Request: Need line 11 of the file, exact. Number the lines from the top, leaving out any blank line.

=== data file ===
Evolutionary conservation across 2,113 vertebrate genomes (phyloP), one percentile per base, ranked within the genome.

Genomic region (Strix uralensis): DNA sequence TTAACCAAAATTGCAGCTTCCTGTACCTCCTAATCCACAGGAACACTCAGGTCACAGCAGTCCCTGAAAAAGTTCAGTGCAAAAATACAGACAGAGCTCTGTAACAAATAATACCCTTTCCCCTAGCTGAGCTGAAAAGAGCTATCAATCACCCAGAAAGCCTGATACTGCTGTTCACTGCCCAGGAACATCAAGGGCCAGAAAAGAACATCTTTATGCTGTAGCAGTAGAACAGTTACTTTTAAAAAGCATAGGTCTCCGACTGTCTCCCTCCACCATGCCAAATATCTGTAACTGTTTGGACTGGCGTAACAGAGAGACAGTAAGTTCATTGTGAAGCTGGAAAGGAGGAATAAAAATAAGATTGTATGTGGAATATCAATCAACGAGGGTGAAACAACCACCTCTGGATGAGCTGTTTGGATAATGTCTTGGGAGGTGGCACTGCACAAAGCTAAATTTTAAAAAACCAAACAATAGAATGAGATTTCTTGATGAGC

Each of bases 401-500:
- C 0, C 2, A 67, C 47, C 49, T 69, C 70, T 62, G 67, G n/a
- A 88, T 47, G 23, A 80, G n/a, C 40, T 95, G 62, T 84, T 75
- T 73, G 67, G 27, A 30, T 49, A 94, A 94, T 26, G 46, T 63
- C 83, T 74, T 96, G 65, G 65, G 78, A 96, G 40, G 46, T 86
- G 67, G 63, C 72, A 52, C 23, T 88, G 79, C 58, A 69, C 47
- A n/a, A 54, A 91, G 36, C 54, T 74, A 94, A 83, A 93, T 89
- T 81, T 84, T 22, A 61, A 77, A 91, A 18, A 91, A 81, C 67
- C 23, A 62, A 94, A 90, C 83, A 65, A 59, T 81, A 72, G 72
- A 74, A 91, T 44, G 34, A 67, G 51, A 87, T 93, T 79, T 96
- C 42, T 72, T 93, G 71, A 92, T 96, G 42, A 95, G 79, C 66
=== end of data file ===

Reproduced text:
- C 23, A 62, A 94, A 90, C 83, A 65, A 59, T 81, A 72, G 72